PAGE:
If limited to situations in which, say, a beating is ongoing, no prisoner will find solace; once the beating starts, it is too late to avoid the physical injury; and once the beating is over the prisoner is no longer in “imminent danger” .... Reading the imminent-danger language this way would make it chimerical, a cruel joke on prisoners.

         Aurel's allegations concern past incidents and conduct. None is of an emergency nature, and there is no suggestion that the incidents alleged are part of a pattern of ongoing conduct. None of his bald-faced claims suggest that he presently faces immediate danger of serious physical harm sufficient to excuse him from the “three strikes” bar under 28 U.S.C. § 1915(g).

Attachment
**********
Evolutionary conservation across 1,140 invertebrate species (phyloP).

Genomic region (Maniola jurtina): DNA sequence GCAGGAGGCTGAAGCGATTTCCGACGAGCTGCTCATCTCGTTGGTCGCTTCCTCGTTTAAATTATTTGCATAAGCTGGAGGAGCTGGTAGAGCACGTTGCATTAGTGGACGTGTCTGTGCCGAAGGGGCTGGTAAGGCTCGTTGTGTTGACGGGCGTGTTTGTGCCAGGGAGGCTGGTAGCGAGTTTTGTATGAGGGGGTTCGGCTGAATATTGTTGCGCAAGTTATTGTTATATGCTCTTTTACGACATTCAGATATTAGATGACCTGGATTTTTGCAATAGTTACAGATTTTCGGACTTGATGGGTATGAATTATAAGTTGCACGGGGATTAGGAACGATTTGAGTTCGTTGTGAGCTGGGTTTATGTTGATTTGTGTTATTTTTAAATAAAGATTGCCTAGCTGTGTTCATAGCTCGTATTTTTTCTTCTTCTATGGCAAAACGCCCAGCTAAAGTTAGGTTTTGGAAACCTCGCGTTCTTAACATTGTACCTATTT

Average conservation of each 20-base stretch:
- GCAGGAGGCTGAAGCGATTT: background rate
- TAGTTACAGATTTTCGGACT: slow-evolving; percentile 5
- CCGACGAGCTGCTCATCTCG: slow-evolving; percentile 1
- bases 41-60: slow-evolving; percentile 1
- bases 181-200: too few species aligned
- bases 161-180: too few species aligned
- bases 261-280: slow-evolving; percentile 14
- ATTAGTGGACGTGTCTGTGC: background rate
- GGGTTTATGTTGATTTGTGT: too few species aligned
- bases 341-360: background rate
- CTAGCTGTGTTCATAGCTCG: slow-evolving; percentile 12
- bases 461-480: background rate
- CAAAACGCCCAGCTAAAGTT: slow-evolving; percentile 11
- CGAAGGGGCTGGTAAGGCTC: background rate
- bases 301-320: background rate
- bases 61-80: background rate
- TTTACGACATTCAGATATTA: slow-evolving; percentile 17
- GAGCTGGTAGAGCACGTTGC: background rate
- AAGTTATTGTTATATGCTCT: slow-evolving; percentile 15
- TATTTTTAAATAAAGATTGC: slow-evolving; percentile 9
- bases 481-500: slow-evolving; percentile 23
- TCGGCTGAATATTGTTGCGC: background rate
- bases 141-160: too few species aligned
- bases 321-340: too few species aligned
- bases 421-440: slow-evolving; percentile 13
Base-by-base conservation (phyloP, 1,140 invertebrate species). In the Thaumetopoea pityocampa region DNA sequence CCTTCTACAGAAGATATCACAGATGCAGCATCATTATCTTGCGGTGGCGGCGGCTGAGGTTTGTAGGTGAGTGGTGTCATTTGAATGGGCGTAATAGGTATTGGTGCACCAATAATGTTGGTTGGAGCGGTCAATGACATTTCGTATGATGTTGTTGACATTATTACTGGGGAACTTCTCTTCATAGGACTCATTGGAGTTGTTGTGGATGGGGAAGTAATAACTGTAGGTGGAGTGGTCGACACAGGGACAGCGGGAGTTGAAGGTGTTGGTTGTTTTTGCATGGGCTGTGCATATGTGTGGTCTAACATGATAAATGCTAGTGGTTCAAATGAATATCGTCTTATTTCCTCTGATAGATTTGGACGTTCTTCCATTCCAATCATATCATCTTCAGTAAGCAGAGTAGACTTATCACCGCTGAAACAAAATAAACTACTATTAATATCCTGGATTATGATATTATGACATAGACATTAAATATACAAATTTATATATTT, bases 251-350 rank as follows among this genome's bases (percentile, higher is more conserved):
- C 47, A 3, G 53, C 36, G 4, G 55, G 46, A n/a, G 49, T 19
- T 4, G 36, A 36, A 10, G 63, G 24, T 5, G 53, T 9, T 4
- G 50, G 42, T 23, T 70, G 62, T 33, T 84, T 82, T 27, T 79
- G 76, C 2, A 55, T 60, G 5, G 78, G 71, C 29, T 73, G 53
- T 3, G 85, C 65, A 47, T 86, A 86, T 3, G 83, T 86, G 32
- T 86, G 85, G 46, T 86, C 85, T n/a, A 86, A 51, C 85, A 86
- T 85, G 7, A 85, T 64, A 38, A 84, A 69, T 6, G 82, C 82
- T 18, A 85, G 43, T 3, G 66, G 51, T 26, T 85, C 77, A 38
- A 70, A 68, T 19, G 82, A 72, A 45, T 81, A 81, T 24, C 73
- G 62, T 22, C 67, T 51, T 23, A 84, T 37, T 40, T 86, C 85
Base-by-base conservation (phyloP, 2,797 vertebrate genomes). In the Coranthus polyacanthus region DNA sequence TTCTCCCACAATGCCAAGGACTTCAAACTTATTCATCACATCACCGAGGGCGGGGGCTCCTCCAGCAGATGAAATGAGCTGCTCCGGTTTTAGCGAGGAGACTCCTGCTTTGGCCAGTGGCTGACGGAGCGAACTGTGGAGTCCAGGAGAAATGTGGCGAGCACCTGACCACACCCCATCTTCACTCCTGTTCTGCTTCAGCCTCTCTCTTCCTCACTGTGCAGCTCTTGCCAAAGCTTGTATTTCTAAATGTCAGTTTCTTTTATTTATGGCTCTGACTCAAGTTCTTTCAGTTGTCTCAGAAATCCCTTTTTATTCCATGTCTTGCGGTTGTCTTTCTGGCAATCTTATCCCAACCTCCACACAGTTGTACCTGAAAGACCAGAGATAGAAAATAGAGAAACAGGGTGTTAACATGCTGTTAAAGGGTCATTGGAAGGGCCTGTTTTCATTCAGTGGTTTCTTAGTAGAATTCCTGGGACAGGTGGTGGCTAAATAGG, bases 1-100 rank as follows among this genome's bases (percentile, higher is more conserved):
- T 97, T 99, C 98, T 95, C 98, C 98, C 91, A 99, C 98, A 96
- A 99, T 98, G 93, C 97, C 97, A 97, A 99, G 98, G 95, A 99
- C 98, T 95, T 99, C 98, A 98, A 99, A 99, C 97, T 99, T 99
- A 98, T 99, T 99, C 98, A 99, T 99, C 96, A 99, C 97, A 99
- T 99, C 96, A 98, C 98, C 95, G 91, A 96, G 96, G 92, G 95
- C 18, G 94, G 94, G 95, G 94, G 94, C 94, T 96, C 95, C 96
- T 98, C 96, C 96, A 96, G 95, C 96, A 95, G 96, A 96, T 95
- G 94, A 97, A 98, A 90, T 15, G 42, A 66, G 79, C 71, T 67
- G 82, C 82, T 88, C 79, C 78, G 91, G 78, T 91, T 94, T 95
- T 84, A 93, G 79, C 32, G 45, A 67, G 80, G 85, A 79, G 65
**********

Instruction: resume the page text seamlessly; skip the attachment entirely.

In addition, to the extent that Aurel seeks to invoke this court's mandamus jurisdiction under 28 U.S.C. § 1361 to compel his transfer or removal to Romania, the court is without authority to do so. This remedy is only used in extraordinary circumstances. See Kerr v. United States Dist. Court, 426 U.S. 394, 402 (1976); In re Beard, 811 F.2d 818, 826 (4th Cir. 1987).